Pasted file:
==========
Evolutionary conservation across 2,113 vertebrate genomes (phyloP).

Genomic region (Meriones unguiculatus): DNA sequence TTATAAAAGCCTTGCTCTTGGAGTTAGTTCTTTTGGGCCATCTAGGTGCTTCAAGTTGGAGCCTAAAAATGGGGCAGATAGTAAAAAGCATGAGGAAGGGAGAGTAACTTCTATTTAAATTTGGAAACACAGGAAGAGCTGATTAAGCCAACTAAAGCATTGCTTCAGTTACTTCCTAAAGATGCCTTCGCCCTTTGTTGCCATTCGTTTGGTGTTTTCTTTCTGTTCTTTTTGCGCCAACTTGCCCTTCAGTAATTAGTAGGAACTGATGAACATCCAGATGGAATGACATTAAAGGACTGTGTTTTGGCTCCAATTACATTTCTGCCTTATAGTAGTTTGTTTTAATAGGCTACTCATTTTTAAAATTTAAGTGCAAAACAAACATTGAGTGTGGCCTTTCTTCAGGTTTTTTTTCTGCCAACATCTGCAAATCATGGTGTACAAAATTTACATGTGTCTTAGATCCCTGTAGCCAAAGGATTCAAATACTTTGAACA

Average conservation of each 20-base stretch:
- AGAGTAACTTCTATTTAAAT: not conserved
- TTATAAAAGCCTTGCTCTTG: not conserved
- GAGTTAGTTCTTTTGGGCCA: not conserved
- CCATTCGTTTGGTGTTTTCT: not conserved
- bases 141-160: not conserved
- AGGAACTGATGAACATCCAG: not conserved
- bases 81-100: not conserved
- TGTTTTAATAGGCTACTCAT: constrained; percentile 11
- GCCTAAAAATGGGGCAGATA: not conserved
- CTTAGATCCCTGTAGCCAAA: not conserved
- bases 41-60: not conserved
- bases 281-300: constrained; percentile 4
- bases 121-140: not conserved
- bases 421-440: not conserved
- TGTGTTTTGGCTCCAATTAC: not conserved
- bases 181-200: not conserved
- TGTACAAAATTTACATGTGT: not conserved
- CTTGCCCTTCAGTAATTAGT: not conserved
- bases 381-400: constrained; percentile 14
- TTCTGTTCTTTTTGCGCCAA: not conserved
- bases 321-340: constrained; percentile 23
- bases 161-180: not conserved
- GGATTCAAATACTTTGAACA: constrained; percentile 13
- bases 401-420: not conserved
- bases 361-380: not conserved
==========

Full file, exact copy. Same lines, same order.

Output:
Evolutionary conservation across 2,113 vertebrate genomes (phyloP).

Genomic region (Meriones unguiculatus): DNA sequence TTATAAAAGCCTTGCTCTTGGAGTTAGTTCTTTTGGGCCATCTAGGTGCTTCAAGTTGGAGCCTAAAAATGGGGCAGATAGTAAAAAGCATGAGGAAGGGAGAGTAACTTCTATTTAAATTTGGAAACACAGGAAGAGCTGATTAAGCCAACTAAAGCATTGCTTCAGTTACTTCCTAAAGATGCCTTCGCCCTTTGTTGCCATTCGTTTGGTGTTTTCTTTCTGTTCTTTTTGCGCCAACTTGCCCTTCAGTAATTAGTAGGAACTGATGAACATCCAGATGGAATGACATTAAAGGACTGTGTTTTGGCTCCAATTACATTTCTGCCTTATAGTAGTTTGTTTTAATAGGCTACTCATTTTTAAAATTTAAGTGCAAAACAAACATTGAGTGTGGCCTTTCTTCAGGTTTTTTTTCTGCCAACATCTGCAAATCATGGTGTACAAAATTTACATGTGTCTTAGATCCCTGTAGCCAAAGGATTCAAATACTTTGAACA

Average conservation of each 20-base stretch:
- AGAGTAACTTCTATTTAAAT: not conserved
- TTATAAAAGCCTTGCTCTTG: not conserved
- GAGTTAGTTCTTTTGGGCCA: not conserved
- CCATTCGTTTGGTGTTTTCT: not conserved
- bases 141-160: not conserved
- AGGAACTGATGAACATCCAG: not conserved
- bases 81-100: not conserved
- TGTTTTAATAGGCTACTCAT: constrained; percentile 11
- GCCTAAAAATGGGGCAGATA: not conserved
- CTTAGATCCCTGTAGCCAAA: not conserved
- bases 41-60: not conserved
- bases 281-300: constrained; percentile 4
- bases 121-140: not conserved
- bases 421-440: not conserved
- TGTGTTTTGGCTCCAATTAC: not conserved
- bases 181-200: not conserved
- TGTACAAAATTTACATGTGT: not conserved
- CTTGCCCTTCAGTAATTAGT: not conserved
- bases 381-400: constrained; percentile 14
- TTCTGTTCTTTTTGCGCCAA: not conserved
- bases 321-340: constrained; percentile 23
- bases 161-180: not conserved
- GGATTCAAATACTTTGAACA: constrained; percentile 13
- bases 401-420: not conserved
- bases 361-380: not conserved